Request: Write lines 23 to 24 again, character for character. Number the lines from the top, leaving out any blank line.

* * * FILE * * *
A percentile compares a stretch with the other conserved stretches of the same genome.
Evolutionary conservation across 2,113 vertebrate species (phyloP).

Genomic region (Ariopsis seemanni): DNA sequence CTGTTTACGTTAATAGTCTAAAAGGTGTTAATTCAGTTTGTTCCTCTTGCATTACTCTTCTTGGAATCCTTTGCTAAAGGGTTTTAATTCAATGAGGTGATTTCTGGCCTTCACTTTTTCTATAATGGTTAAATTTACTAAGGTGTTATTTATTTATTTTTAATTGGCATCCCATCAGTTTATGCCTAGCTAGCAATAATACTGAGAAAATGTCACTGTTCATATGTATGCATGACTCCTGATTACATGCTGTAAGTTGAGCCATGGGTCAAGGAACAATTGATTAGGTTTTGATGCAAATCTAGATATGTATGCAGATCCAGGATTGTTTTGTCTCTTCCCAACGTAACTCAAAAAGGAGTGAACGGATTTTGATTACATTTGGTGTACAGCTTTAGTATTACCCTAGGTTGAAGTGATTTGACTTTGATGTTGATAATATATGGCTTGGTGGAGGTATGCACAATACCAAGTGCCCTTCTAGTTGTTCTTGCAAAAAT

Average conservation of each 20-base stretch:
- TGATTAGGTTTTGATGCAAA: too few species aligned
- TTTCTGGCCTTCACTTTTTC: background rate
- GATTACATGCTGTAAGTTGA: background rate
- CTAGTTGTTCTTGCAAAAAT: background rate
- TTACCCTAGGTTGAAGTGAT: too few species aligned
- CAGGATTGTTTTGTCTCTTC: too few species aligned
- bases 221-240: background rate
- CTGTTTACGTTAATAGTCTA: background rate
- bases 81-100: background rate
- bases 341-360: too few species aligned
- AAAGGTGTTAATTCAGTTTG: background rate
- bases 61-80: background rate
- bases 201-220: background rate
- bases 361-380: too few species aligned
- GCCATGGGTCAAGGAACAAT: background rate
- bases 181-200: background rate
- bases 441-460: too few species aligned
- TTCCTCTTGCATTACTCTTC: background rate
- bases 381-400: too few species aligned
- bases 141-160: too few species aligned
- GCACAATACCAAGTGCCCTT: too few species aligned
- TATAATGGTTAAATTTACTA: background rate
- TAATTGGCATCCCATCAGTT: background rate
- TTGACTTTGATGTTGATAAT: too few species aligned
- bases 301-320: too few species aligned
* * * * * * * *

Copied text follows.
- bases 381-400: too few species aligned
- bases 141-160: too few species aligned